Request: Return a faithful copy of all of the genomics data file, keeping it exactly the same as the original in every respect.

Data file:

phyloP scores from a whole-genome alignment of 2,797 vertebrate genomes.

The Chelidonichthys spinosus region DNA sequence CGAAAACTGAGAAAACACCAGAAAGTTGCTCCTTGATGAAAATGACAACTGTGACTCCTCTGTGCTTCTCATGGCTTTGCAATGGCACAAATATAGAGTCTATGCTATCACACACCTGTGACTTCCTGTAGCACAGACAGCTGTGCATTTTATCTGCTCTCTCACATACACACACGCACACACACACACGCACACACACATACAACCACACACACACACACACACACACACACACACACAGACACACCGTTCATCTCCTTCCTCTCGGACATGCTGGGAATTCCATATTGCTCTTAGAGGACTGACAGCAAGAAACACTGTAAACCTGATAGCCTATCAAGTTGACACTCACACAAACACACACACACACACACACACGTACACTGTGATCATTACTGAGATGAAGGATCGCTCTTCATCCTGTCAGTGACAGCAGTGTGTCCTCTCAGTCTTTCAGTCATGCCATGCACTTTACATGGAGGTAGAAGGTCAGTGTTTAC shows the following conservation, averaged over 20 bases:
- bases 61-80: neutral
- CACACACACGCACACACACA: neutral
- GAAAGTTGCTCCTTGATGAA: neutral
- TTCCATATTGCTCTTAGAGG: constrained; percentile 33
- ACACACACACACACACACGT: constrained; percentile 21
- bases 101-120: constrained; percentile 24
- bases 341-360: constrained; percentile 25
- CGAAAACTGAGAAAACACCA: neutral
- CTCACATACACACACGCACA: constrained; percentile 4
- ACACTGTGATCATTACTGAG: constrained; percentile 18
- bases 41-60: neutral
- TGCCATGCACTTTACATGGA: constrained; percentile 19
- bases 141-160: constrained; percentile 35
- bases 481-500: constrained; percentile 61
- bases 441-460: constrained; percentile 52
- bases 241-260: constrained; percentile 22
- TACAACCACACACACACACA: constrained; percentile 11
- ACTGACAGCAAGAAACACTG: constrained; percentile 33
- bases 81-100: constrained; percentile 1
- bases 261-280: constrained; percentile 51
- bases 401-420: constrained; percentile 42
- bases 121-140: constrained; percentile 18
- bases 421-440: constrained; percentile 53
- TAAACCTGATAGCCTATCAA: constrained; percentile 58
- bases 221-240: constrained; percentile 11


phyloP scores from a whole-genome alignment of 2,797 vertebrate genomes.

The Chelidonichthys spinosus region DNA sequence CGAAAACTGAGAAAACACCAGAAAGTTGCTCCTTGATGAAAATGACAACTGTGACTCCTCTGTGCTTCTCATGGCTTTGCAATGGCACAAATATAGAGTCTATGCTATCACACACCTGTGACTTCCTGTAGCACAGACAGCTGTGCATTTTATCTGCTCTCTCACATACACACACGCACACACACACACGCACACACACATACAACCACACACACACACACACACACACACACACACACAGACACACCGTTCATCTCCTTCCTCTCGGACATGCTGGGAATTCCATATTGCTCTTAGAGGACTGACAGCAAGAAACACTGTAAACCTGATAGCCTATCAAGTTGACACTCACACAAACACACACACACACACACACACGTACACTGTGATCATTACTGAGATGAAGGATCGCTCTTCATCCTGTCAGTGACAGCAGTGTGTCCTCTCAGTCTTTCAGTCATGCCATGCACTTTACATGGAGGTAGAAGGTCAGTGTTTAC shows the following conservation, averaged over 20 bases:
- bases 61-80: neutral
- CACACACACGCACACACACA: neutral
- GAAAGTTGCTCCTTGATGAA: neutral
- TTCCATATTGCTCTTAGAGG: constrained; percentile 33
- ACACACACACACACACACGT: constrained; percentile 21
- bases 101-120: constrained; percentile 24
- bases 341-360: constrained; percentile 25
- CGAAAACTGAGAAAACACCA: neutral
- CTCACATACACACACGCACA: constrained; percentile 4
- ACACTGTGATCATTACTGAG: constrained; percentile 18
- bases 41-60: neutral
- TGCCATGCACTTTACATGGA: constrained; percentile 19
- bases 141-160: constrained; percentile 35
- bases 481-500: constrained; percentile 61
- bases 441-460: constrained; percentile 52
- bases 241-260: constrained; percentile 22
- TACAACCACACACACACACA: constrained; percentile 11
- ACTGACAGCAAGAAACACTG: constrained; percentile 33
- bases 81-100: constrained; percentile 1
- bases 261-280: constrained; percentile 51
- bases 401-420: constrained; percentile 42
- bases 121-140: constrained; percentile 18
- bases 421-440: constrained; percentile 53
- TAAACCTGATAGCCTATCAA: constrained; percentile 58
- bases 221-240: constrained; percentile 11